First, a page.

Weakening of the Indian rupee against the US dollar is magnifying losses on product sales incurred by India’s state-owned refiners and marketers under price controls.
Jaipal Reddy, minister for petroleum and natural gas, expressed concern for “oil marketing companies” (OMCs) in a government meeting in Mumbai Oct. 10.
India caps retail prices of diesel, “public distribution system” kerosine, and domestic LPG, creating what the government calls “under recoveries” by fuel manufacturers and suppliers.
Since the beginning of September, Reddy said, the rupee-dollar exchange rate has increased to 49:1 from 46:1.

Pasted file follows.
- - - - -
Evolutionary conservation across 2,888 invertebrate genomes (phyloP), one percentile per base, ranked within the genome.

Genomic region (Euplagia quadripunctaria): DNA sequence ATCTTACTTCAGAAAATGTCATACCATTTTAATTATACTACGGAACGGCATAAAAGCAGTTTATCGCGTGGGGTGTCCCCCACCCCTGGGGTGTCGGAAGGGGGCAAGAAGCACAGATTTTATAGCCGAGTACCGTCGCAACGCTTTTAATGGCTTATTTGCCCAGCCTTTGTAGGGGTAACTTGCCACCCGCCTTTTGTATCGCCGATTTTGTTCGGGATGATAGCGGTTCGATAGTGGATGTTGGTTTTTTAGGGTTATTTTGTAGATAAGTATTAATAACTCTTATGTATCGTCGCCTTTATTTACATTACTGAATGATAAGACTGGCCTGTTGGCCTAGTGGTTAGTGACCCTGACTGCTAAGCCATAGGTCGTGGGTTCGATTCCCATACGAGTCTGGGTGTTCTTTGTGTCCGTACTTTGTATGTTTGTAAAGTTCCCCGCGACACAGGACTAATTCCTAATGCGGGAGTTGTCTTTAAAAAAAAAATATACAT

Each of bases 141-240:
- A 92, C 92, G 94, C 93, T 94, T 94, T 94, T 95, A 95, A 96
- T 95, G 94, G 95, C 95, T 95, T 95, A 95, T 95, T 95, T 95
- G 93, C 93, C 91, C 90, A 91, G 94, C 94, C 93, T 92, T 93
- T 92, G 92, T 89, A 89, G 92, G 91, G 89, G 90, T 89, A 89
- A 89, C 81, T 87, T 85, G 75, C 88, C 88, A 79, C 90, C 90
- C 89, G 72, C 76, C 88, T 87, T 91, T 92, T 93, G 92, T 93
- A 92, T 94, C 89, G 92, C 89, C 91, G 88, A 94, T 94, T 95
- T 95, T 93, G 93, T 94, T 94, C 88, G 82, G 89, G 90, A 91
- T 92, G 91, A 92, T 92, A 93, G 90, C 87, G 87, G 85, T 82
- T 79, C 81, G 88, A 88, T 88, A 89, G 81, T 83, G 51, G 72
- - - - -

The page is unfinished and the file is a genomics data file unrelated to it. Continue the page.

“Weakening by every 1 rupee impacts the cost of diesel, PDS kerosine, and domestic LPG by 8,000 crore rupees [$1.6 billion] per annum,” he said.
In response to recent increases in prices of imported crude oil, the government eliminated the customs duty on crude oil and cut duties on products by 5%. It also trimmed the excise duty on diesel.
Still, oil marketing companies are sustaining “under recoveries” of $54 million/day on product sales, the minister said.
“OMCs are forced to borrow even for their working capital requirements,” he said. “If their financial health deteriorates on account of under recoveries, their ability to discharge assigned task of supplying the entire country with petroleum products would suffer.”
India has 21 refineries with capacity totaling 3.87 million b/d, 17 of them operated as public-sector enterprises.